Pink Floyd Adapts George Orwell’s Animal Farm into Their 1977 Concept Album, Animals (a Critique of Late Capitalism, Not Stalin)

Pink Floyd will always be known for their mas­sive­ly suc­cess­ful con­cept albums, and David Gilmour and Roger Waters’ tense, and per­son­al­ly explo­sive, dynam­ic on albums like Dark Side of the Moon seems rem­i­nis­cent of anoth­er mas­ter­ful song­writ­ing duo known for rock high con­cepts. Indeed, “there would have been no Dark Side of the Moon, and no drag­ons-and-war­locks-themed prog-rock epics,” writes Jody Rosen at Slate, “had the Bea­t­les not decid­ed to don epaulets for their lark of an album cov­er and imper­son­ate a vaude­ville band.”

But where The Bea­t­les’ loose con­cep­tu­al mas­ter­pieces had their stormy and sad moments, they gen­er­al­ly kept things chip­per on albums like Sgt. Pep­per’s. Pink Floyd seemed deter­mined to do pre­cise­ly the oppo­site, set­ting a tem­plate for entire gen­res of met­al to fol­low. 1977’s Ani­mals espe­cial­ly reminds me of noth­ing so much as an album by Megadeth or Mastodon. Musi­cal and the­mat­ic sim­i­lar­i­ties abound: epic, boom­ing, doomy songs with lyrics com­plete­ly unin­ter­est­ed in charm­ing their lis­ten­ers. “Sheep,” for exam­ple, con­tains a mod­i­fied ver­sion of the 23rd Psalm: “The Lord is my shep­herd. He maketh me to hang on hooks in high places and coverteth me to lamb cut­lets.”

As the brutish title alerts us, Ani­mals is an adap­ta­tion of George’s Orwell’s Ani­mal Farm (and the ori­gin of Pink Floyd’s giant inflat­able pig). The schemat­ic alle­go­ry of Orwell’s book lends a high degree of coher­ence to Waters’ extend­ed songs—only five in total. But he sup­plies his own char­ac­ter­is­tic bile (he famous­ly spit on a fan dur­ing one tour, an inci­dent that inspired The Wall). It couldn’t be more appro­pri­ate. Where Orwell’s nov­el is a trans­par­ent attack on Stal­in­ism, Waters adapts his cri­tique to “the eco­nom­ic and ide­o­log­i­cal sys­tems with­in late-twen­ti­eth cen­tu­ry lib­er­al democ­ra­cies.” So argues Phil Rose in an in-depth study of Waters’ lyri­cal ideas. The album’s “pri­ma­ry con­cern… is to reveal the effects that tech­no­crat­ic cap­i­tal­ist rela­tions have on the nature of human beings and the evi­dent divi­sions that unde­mo­c­ra­t­ic struc­tures of pow­er cre­ate among us as indi­vid­u­als.”

Orwell showed the effects of “unde­mo­c­ra­t­ic struc­tures” by reduc­ing indi­vid­u­als to ani­mal types, and so does Waters, sim­pli­fy­ing the class­es fur­ther into three (and leav­ing out humans alto­geth­er): the rul­ing pigs, prae­to­ri­an and aspir­ing cap­i­tal­ist dogs, and the sheep, the mind­less mass­es. The open­er, “Pigs on the Wing (Part One)” (top), an urgent acoustic strum­mer that gets picked up at the end of the album in a strange­ly upbeat reprise, sets a dystopi­an tone with images that may now seem old hat (bear in mind Ani­mals debuted five years before Blade Run­ner).

If you did­n’t care what hap­pened to me,
And I did­n’t care for you,
We would zig zag our way through the bore­dom and pain
Occa­sion­al­ly glanc­ing up through the rain.
Won­der­ing which of the bug­gers to blame
And watch­ing for pigs on the wing.

Most of the songs began their lives as a rough col­lec­tion that came togeth­er after Dark Side of the Moon and Wish You Were Here. Waters insist­ed on the lit­er­ary con­ceit, against Gilmour’s objec­tions, but the themes had already been very much on his mind. “Dogs,” above, was once a sar­don­ic rant called “You’ve Got­ta Be Crazy,” and one of its bleak­est stan­zas sur­vives from that ear­li­er track:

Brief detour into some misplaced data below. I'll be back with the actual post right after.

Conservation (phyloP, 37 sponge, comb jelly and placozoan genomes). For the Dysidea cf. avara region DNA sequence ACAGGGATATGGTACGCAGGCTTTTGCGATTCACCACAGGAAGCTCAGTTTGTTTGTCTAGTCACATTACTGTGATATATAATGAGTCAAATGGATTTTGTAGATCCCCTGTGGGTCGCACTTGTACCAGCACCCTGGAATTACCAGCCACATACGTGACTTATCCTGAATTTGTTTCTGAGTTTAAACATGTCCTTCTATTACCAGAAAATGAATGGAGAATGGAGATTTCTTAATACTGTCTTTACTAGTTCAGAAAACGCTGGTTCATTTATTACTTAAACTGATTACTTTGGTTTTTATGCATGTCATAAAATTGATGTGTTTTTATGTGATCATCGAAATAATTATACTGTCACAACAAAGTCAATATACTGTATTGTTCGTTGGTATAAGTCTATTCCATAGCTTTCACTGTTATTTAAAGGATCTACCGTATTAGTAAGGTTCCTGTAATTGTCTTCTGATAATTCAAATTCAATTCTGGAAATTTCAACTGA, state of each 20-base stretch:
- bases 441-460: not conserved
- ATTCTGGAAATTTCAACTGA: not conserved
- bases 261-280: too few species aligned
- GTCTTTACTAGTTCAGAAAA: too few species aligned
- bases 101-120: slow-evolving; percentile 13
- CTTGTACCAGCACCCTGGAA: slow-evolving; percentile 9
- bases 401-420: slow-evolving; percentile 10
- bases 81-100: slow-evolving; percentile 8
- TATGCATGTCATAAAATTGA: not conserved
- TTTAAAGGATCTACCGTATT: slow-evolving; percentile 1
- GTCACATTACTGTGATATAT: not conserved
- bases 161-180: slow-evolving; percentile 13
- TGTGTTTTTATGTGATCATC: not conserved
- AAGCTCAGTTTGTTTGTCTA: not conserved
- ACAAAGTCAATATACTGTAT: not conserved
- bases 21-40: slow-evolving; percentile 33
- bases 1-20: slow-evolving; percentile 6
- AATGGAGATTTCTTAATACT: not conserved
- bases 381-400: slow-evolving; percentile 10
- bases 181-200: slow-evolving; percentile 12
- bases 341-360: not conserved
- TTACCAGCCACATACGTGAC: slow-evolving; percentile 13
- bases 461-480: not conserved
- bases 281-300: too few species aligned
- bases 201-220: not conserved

You got­ta keep one eye look­ing over your shoul­der.
You know it’s going to get hard­er, and hard­er, and hard­er as you
get old­er.
And in the end you’ll pack up and fly down south,
Hide your head in the sand,
Just anoth­er sad old man,
All alone and dying of can­cer.

There may be no sharp­er an antithe­sis to “When I’m 64.” The image is made all the more dev­as­tat­ing by the homi­ci­dal para­noia sur­round­ing it. Not all of the Orwell over­lay works so well, but when it does, it does so with dev­as­tat­ing force. Con­sid­er these lines from “Sheep,” as ter­ri­fy­ing as any late Medieval judge­ment scene, and more effec­tive for an age that may not believe in hell but has seen the slaugh­ter­hous­es:

What do you get for pre­tend­ing the dan­ger’s not real.
Meek and obe­di­ent you fol­low the leader
Down well trod­den cor­ri­dors into the val­ley of steel.
What a sur­prise!
A look of ter­mi­nal shock in your eyes.
Now things are real­ly what they seem.

The band’s “bleak­est stu­dio album,” argues Brice Ezell at Con­se­quence of Sound, “feels eeri­ly rel­e­vant in these grave times.” I can’t help but agree. Pink Floyd great­ly inspired much of the heavy music to fol­low, doing as much as Black Sab­bath or Led Zep­pelin, I’d argue, to engage the imag­i­na­tions of met­al­heads and prog-rock sto­ry­tellers. Much of the music that fol­lowed them sounds very dat­ed, but forty years after its release, their gloomi­est record—which is say­ing a lot—seems more rel­e­vant than ever. Ani­mals ends on an ambiva­lent note, hope­ful but wary. The pigs are still on the wing, and the only rem­e­dy at hand, Waters sug­gests in the last few lines, may be to “know that I care what hap­pens to you / And I know that you care for me.”

Relat­ed Con­tent:

Hear How Clare Torry’s Vocals on Pink Floyd’s “The Great Gig in the Sky” Made the Song Go from Pret­ty Good to Stun­ning

Pink Floyd’s “Echoes” Pro­vides a Sound­track for the Final Scene of Kubrick’s 2001: A Space Odyssey

The Life & Times of Don­ald J. Trump: A Fea­ture Film Set to Pink Floyd’s The Wall

Josh Jones is a writer and musi­cian based in Durham, NC. Fol­low him at @jdmagness

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